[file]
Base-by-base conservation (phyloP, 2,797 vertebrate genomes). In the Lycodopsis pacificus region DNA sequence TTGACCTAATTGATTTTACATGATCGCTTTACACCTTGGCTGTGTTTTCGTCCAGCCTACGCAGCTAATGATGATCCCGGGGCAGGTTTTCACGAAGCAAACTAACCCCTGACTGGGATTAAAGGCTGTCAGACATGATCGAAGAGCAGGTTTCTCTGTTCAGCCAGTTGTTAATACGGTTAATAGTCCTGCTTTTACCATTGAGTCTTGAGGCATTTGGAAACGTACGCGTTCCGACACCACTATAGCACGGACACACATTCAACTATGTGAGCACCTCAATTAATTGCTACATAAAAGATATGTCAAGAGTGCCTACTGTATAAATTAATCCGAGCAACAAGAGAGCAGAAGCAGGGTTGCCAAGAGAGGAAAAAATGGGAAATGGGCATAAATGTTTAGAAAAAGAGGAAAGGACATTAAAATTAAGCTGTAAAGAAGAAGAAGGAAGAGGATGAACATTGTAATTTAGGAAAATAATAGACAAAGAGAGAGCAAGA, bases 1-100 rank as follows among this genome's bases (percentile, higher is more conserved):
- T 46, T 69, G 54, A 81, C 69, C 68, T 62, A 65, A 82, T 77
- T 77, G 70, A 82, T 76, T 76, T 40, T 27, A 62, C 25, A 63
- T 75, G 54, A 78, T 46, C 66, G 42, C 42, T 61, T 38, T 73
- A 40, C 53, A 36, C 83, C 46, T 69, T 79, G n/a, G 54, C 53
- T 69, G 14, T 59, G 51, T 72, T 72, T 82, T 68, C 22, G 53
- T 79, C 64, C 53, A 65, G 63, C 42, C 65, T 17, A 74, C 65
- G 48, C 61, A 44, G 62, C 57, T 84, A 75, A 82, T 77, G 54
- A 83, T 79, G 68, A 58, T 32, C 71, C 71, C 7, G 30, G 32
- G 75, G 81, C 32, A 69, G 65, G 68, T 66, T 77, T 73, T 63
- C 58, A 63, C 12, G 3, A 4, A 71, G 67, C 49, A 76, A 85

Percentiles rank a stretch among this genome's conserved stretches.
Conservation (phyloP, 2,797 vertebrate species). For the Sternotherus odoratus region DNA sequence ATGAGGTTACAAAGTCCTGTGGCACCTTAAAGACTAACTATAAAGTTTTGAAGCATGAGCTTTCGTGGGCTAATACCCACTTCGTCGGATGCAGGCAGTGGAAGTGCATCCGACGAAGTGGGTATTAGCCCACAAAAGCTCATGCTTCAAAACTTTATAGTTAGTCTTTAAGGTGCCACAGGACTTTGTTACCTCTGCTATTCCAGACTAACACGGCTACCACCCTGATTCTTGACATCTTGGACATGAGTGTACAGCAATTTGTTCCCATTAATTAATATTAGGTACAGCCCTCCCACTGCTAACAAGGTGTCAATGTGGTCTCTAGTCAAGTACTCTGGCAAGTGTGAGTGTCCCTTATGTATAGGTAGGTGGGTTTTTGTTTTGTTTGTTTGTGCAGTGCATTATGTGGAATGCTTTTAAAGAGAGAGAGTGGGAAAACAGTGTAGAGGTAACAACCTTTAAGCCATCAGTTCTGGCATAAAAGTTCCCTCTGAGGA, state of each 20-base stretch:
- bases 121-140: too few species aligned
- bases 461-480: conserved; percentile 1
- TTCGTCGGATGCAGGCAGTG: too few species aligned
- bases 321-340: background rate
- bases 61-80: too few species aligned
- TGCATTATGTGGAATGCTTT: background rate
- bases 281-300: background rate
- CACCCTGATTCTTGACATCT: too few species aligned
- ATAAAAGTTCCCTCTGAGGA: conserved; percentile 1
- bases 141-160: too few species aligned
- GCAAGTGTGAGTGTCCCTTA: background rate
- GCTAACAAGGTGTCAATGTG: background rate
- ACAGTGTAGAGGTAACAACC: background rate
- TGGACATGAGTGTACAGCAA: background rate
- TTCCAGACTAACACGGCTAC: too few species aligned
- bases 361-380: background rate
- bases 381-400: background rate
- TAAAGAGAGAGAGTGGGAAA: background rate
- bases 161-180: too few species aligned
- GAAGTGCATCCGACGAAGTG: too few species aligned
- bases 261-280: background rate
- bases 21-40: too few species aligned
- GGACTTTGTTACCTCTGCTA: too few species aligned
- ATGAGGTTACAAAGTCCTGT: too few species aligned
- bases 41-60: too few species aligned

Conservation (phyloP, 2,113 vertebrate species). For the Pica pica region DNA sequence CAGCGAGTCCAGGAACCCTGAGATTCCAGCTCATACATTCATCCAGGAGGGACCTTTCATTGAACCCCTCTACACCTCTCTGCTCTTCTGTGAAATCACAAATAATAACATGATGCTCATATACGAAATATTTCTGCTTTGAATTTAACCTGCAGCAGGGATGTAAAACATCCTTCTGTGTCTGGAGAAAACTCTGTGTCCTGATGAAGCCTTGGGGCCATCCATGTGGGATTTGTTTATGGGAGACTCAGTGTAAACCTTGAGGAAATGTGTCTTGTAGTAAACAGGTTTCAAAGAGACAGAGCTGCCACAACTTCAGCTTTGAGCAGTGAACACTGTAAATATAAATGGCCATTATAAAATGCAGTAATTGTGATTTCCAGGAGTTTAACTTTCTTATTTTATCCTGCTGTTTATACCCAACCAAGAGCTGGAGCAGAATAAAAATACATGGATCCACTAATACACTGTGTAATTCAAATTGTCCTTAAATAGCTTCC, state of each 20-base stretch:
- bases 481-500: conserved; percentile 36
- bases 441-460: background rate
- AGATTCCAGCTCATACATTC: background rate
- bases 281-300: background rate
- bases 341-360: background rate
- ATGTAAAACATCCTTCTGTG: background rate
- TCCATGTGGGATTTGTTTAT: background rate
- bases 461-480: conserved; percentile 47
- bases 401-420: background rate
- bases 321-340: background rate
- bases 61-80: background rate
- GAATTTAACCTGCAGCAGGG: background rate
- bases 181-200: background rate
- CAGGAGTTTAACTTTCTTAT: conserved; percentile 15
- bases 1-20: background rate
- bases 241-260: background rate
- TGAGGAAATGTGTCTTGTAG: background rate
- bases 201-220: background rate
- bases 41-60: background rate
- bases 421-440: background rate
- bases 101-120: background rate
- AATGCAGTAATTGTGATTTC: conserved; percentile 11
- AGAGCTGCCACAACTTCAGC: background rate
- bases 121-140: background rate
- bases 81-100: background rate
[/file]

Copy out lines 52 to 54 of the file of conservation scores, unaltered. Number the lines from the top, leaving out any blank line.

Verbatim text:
- bases 181-200: background rate
- CAGGAGTTTAACTTTCTTAT: conserved; percentile 15
- bases 1-20: background rate